The Mets organization hit it out of the park designing Citi Field. They’ve blended the old with the new, splashed the park with terrific colors and opened a ballpark for the ages.
Ultimately, that’s the goal for designing a park. Most organizations get it, others don’t.
And as wonderful as some of these new parks are, I do get discouraged that not a single team has broken the mold of reto-style park in favor of something ‘stadium 3,000-like.’
That said, I keep the grading simple…does the park look magnificent, are the field dimensions unique and is it instantly recognizable on television?
The NL Central, with the exception of Wrigley, is complete with the opening of new ballparks. Below, I’ve ranked the division’s stadiums on the above criteria.
- Wrigley Field
- Minute Maid Park
- Miller Park
- PNC Park
- Busch Stadium II
- Great American Ballpark
Top honors go to Wrigley Field. The amenities for players and fans are sub par, but everything else makes it a crown jewel of baseball, and all of professional sports for that matter. Not much else needs to be said.
Houston‘s Minute Maid Park is second. Great design and the natural lighting that shines through the glass windows is absolutely beautiful. The Crawford boxes, the in-play flag pole and Tal’s Hill are a uniqueness found nowhere else in baseball. Turn the TV on and you know in a second you’re looking at Minute Maid Park.
Milwaukee‘s Miller Park isn’t far behind. The arched structure of the retractable roof dominates the city’s western skyline. On the inside, the roof’s magnificent beauty blankets the simple but unique dimensions of its field. Bernie’s slide isn’t eye candy, but it fits. And although it’s not the prettiest field on television, you know you’re watching a game in Milwaukee. In person, however, it’s one of the best parks in the game.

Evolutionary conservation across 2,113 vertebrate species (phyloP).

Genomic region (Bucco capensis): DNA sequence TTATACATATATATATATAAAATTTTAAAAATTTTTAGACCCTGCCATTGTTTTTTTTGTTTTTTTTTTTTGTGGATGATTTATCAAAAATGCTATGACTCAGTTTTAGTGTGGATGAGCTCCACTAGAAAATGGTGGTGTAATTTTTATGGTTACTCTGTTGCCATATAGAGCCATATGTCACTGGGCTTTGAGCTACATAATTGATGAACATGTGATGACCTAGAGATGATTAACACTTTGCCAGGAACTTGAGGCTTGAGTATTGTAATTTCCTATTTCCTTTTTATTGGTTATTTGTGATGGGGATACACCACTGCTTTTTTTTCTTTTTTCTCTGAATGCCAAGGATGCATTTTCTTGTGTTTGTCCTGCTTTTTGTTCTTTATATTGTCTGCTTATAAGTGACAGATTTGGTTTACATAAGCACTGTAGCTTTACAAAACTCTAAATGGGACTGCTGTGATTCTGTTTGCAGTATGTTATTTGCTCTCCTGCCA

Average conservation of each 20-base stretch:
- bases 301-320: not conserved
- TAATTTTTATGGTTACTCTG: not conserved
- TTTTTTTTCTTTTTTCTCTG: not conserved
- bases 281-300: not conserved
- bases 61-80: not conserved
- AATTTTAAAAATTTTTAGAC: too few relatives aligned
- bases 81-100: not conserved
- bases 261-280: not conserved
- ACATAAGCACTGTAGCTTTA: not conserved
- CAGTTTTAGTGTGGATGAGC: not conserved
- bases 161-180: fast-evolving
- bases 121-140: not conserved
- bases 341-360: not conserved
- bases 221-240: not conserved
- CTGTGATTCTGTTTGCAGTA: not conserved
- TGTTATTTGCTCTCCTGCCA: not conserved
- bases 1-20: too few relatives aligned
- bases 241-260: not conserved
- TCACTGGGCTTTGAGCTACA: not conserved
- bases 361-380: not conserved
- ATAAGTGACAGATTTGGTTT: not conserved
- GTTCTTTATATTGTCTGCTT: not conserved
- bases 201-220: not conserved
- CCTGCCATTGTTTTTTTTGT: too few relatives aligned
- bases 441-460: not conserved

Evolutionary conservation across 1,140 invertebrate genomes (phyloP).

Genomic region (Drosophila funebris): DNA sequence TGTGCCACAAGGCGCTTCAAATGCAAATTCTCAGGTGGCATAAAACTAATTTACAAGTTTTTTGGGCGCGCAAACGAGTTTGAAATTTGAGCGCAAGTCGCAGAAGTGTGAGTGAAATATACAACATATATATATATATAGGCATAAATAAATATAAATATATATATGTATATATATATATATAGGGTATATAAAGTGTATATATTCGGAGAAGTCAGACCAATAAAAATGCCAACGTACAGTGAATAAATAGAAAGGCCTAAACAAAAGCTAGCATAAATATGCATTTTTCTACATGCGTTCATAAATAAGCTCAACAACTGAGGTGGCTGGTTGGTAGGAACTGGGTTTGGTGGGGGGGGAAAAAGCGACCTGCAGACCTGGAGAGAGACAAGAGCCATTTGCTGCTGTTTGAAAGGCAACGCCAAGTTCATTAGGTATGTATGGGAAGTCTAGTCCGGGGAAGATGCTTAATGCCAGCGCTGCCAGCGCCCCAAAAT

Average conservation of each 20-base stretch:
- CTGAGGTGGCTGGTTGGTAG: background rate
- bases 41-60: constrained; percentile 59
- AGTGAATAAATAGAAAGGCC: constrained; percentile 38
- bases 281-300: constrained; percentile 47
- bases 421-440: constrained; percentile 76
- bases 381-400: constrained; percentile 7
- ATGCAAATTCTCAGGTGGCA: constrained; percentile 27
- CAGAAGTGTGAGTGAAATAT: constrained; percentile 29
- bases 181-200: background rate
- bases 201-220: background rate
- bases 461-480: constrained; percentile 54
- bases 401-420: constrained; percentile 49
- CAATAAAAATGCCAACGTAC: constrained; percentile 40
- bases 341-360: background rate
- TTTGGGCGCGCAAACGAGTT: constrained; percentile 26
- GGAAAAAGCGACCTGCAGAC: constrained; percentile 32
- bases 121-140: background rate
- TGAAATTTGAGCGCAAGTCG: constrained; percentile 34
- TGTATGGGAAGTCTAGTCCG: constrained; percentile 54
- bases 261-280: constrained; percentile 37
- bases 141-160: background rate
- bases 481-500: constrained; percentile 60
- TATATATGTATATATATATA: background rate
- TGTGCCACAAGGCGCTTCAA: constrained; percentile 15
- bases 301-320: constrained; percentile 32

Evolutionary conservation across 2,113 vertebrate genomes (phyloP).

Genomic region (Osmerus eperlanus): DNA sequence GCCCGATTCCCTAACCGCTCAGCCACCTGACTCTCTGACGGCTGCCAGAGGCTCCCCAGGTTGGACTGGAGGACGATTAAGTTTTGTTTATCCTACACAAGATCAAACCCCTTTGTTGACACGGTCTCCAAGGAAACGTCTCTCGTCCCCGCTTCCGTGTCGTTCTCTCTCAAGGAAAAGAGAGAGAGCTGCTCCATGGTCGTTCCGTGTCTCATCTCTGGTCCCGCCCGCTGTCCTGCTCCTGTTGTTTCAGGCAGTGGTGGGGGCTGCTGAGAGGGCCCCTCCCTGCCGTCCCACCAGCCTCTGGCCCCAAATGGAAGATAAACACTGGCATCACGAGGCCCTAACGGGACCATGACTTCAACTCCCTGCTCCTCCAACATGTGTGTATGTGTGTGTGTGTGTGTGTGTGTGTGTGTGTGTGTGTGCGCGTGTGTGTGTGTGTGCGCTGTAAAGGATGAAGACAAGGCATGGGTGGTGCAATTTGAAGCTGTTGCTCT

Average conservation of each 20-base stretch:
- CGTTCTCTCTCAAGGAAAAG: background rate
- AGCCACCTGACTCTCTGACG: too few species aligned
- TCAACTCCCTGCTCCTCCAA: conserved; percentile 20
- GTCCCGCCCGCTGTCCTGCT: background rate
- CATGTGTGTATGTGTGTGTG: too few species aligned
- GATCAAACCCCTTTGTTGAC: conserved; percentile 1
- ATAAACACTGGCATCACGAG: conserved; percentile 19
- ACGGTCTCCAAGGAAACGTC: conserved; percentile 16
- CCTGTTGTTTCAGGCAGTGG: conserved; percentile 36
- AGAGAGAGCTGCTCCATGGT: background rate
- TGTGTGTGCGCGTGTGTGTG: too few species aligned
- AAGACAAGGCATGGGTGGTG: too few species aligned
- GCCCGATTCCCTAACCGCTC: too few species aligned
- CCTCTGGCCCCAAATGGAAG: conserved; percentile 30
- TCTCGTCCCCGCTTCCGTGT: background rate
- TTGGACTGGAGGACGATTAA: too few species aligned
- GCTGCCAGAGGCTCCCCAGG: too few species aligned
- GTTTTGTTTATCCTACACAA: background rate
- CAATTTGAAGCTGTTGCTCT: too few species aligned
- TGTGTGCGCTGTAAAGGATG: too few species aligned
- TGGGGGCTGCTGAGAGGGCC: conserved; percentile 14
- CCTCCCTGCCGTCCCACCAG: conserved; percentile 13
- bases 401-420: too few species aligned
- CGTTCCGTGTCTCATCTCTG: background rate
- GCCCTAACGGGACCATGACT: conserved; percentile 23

If ballparks counted in the standing the Pirates would actually contend. Centering the park on the city’s skyline was ingenious. The yellow bridges and skyscrapers make the field instantly recognizable over the tube. The staircase beyond left field is a bit boring, but the overall layout is solid. The drawback is there’s nothing truly unique about the field.
St. Louis‘s Bush Stadium matched Citi Field in tying the old in with the new, the idea being to create a modern day facility that looks like old Busch Stadium: mission accomplished. The great Arch of the Mid-West towering in center field is spectacular, but the rest of the park seems to lack a true character. And for the average fan there’s nothing unique that catches the eye during a broadcast.
Lastly, Great American Smallpark: a conservative park for a conservative city. Showcasing the Ohio River in center field seemed like a good idea at first, but viewers don’t see the water on television and it’s out of view from the lower-deck seating as well.
Magnificent, it’s not. And while the original renderings for the stadium included dark green seats, the club opted to go all red, which makes sense, but is unappealing for my taste. Worse, the Pepsi Power Stacks in center field are hokey and better left for a park in Triple-A.
Adding the riverboat atop the batter’s eye finally gives the park an identity on television, but it’s lackluster in person and does little to bring outsiders to the yard. The best thing going is the stadium’s name.